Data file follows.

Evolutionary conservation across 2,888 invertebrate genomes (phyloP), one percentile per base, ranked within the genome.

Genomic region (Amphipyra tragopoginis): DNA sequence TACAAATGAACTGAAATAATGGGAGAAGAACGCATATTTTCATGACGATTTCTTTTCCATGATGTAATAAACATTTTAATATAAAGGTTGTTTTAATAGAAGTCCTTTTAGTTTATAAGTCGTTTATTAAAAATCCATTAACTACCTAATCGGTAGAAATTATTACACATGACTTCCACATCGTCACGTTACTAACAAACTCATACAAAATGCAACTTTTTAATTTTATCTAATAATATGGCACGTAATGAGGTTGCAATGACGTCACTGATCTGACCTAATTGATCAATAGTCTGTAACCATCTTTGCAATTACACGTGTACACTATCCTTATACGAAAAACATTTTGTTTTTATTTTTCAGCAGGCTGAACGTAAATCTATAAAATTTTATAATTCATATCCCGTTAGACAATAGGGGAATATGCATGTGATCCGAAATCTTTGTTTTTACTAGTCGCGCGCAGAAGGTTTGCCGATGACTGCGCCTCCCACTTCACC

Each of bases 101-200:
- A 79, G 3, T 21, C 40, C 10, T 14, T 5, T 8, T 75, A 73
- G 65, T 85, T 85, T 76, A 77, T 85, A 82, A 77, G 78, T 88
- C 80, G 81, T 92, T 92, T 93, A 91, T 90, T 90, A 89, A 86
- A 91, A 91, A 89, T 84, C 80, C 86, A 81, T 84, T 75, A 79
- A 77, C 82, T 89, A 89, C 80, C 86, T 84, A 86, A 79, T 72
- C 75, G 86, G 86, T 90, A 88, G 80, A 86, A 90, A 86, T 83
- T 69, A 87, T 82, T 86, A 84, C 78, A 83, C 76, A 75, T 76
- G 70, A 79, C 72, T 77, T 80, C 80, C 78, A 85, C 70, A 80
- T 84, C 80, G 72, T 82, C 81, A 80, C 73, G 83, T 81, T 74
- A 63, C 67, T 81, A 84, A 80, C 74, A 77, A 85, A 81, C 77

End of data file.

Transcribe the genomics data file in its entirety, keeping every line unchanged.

Evolutionary conservation across 2,888 invertebrate genomes (phyloP), one percentile per base, ranked within the genome.

Genomic region (Amphipyra tragopoginis): DNA sequence TACAAATGAACTGAAATAATGGGAGAAGAACGCATATTTTCATGACGATTTCTTTTCCATGATGTAATAAACATTTTAATATAAAGGTTGTTTTAATAGAAGTCCTTTTAGTTTATAAGTCGTTTATTAAAAATCCATTAACTACCTAATCGGTAGAAATTATTACACATGACTTCCACATCGTCACGTTACTAACAAACTCATACAAAATGCAACTTTTTAATTTTATCTAATAATATGGCACGTAATGAGGTTGCAATGACGTCACTGATCTGACCTAATTGATCAATAGTCTGTAACCATCTTTGCAATTACACGTGTACACTATCCTTATACGAAAAACATTTTGTTTTTATTTTTCAGCAGGCTGAACGTAAATCTATAAAATTTTATAATTCATATCCCGTTAGACAATAGGGGAATATGCATGTGATCCGAAATCTTTGTTTTTACTAGTCGCGCGCAGAAGGTTTGCCGATGACTGCGCCTCCCACTTCACC

Each of bases 101-200:
- A 79, G 3, T 21, C 40, C 10, T 14, T 5, T 8, T 75, A 73
- G 65, T 85, T 85, T 76, A 77, T 85, A 82, A 77, G 78, T 88
- C 80, G 81, T 92, T 92, T 93, A 91, T 90, T 90, A 89, A 86
- A 91, A 91, A 89, T 84, C 80, C 86, A 81, T 84, T 75, A 79
- A 77, C 82, T 89, A 89, C 80, C 86, T 84, A 86, A 79, T 72
- C 75, G 86, G 86, T 90, A 88, G 80, A 86, A 90, A 86, T 83
- T 69, A 87, T 82, T 86, A 84, C 78, A 83, C 76, A 75, T 76
- G 70, A 79, C 72, T 77, T 80, C 80, C 78, A 85, C 70, A 80
- T 84, C 80, G 72, T 82, C 81, A 80, C 73, G 83, T 81, T 74
- A 63, C 67, T 81, A 84, A 80, C 74, A 77, A 85, A 81, C 77